Seedy fruit and stem of a trifoliate orange selection called Flying Dragon. Find the dragons in the twig.

[Click thumbnail to enlarge.]

How Does Dwarfing Occur?

For commercial growers and homeowners, a dwarf tree is simply one defined by convention as being about 5 to 6 feet tall at maturity. This particular tree height is somewhat arbitrary and is based mostly on comparison to a standard-sized tree, which is usually about 15 to 20 feet tall at maturity. In other words, a common grapefruit or sweet orange tree on "standard" or non-dwarfing commercial rootstocks will reach a 15 to 20-foot height at maturity, while a tree on Flying Dragon may grow to only "dwarf" size.

Commercial citrus growers have been interested in dwarfing rootstocks for citrus because small tree size allows a higher tree number or density per acre, fewer if any hedging and topping (pruning) costs, and easier fruit harvesting. A number of factors can influence tree size, but for most commercial citrus cultivars, research has shown that tree size can be greatly modified by selecting an appropriate rootstock. For example, trifoliate orange rootstock selections have been generally divided into two groups based on flower size. Trees on small-flowered trifoliate orange selections like Rubidoux are typically 15% to 20% smaller at maturity than trees on large-flowered selections like Pomeroy. In California, where dwarfing citrus rootstocks have been widely used, 8-to-12-year-old navel and Valencia oranges, Minneola tangelos, and Dancy tangerines on Rubidoux trifoliate orange rootstock at different sites ranged from 10 to 14 feet tall. Comparable trees on Pomeroy trifoliate rootstock were predicted to be 15%-20% taller, about 12 to 17 feet.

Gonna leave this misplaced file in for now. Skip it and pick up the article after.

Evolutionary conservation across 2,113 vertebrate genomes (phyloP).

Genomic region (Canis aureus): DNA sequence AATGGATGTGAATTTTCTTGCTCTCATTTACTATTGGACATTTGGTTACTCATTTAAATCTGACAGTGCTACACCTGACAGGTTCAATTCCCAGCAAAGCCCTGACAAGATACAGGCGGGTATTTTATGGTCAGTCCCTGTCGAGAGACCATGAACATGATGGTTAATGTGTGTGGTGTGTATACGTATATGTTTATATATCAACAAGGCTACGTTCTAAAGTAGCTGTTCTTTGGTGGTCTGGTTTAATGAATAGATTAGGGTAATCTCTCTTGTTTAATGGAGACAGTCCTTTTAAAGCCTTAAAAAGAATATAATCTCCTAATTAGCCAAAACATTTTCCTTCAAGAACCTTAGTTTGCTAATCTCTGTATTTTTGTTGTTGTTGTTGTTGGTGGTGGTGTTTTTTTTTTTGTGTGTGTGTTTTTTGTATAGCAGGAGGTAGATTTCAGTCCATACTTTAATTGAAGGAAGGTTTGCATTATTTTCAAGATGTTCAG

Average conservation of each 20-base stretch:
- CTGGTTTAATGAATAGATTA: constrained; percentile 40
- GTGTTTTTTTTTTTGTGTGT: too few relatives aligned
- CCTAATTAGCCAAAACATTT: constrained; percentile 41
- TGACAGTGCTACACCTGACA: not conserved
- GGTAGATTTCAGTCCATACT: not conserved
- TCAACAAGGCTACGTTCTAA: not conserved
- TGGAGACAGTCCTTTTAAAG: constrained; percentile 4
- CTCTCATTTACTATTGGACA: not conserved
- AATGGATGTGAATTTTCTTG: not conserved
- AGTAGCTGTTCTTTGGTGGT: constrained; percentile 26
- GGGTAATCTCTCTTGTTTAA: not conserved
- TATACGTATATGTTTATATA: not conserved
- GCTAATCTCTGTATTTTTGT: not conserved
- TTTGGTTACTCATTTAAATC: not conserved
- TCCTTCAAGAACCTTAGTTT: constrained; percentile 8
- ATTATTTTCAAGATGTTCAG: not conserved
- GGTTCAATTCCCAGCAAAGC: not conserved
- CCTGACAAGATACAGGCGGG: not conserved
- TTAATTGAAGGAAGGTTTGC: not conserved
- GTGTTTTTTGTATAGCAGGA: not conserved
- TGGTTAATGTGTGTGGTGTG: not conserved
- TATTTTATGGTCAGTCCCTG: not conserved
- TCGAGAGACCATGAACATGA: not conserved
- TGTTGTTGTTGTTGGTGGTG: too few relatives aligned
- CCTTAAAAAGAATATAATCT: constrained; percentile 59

Using an interstock between the rootstock and the scion, done more successfully with apples than with citrus, can also reduce tree size. However, in some cases, rootstock effects can counteract interstock effects on tree size. For example, a Hamlin sweet orange scion on a Flying Dragon interstock on vigorous Volkamer lemon rootstock was 30% larger than Hamlin on a Flying Dragon interstock on less vigorous Carrizo citrange rootstock.